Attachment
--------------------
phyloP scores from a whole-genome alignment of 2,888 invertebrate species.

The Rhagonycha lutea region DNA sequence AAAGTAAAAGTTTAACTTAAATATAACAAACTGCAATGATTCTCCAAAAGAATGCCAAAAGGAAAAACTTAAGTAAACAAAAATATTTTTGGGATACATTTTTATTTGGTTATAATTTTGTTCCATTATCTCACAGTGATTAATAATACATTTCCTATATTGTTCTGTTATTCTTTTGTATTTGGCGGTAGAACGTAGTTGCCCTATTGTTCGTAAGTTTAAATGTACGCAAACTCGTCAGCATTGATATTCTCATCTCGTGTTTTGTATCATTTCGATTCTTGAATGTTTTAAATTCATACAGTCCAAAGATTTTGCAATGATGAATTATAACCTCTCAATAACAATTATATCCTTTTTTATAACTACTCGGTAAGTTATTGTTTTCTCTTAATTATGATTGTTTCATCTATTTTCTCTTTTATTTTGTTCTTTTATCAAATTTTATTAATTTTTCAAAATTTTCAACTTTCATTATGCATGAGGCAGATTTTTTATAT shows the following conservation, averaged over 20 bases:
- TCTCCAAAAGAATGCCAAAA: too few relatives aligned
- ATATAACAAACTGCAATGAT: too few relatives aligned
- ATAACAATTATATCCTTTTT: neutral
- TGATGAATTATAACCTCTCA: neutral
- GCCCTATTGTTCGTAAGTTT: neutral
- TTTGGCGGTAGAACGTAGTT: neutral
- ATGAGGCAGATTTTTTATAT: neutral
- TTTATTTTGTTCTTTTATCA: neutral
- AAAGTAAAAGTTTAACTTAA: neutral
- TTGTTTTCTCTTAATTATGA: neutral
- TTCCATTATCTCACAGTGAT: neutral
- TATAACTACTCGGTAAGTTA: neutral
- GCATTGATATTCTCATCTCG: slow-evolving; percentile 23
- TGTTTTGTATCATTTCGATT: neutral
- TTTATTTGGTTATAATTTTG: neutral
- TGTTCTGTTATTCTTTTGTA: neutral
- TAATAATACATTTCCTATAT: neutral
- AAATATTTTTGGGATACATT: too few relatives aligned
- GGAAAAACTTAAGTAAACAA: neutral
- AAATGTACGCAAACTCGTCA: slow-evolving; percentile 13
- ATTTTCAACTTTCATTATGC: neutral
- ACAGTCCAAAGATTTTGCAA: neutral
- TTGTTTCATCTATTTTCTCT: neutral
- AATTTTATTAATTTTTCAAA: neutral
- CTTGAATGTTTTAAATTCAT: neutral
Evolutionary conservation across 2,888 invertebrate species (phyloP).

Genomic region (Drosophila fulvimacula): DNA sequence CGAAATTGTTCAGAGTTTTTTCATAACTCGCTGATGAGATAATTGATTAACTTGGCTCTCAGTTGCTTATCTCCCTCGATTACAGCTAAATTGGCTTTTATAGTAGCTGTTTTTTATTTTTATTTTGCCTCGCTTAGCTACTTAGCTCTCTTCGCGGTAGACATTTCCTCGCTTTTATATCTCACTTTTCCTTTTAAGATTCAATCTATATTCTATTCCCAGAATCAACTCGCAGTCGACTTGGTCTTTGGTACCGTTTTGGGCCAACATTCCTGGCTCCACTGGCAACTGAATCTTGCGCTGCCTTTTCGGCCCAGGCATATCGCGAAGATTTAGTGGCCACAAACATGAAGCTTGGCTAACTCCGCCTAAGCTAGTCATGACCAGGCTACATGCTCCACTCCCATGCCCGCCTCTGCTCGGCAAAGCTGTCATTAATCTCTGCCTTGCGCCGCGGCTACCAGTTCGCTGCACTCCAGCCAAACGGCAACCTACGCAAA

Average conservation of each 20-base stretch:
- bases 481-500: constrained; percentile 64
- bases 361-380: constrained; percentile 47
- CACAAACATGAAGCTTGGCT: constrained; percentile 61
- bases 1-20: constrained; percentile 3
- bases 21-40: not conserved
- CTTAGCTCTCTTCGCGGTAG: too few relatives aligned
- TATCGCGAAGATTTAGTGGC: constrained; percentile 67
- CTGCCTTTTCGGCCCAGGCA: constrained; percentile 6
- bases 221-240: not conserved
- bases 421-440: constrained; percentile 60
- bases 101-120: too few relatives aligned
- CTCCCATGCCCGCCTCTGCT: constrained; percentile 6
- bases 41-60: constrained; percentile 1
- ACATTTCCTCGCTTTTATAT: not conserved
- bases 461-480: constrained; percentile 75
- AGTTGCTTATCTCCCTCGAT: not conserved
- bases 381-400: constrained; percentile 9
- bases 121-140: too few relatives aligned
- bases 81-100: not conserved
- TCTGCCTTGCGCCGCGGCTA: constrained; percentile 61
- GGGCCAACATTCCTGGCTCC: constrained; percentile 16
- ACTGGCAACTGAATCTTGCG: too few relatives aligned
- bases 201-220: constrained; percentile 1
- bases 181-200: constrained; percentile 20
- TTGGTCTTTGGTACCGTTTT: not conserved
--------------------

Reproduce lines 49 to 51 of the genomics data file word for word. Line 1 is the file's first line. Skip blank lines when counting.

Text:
- bases 81-100: not conserved
- TCTGCCTTGCGCCGCGGCTA: constrained; percentile 61
- GGGCCAACATTCCTGGCTCC: constrained; percentile 16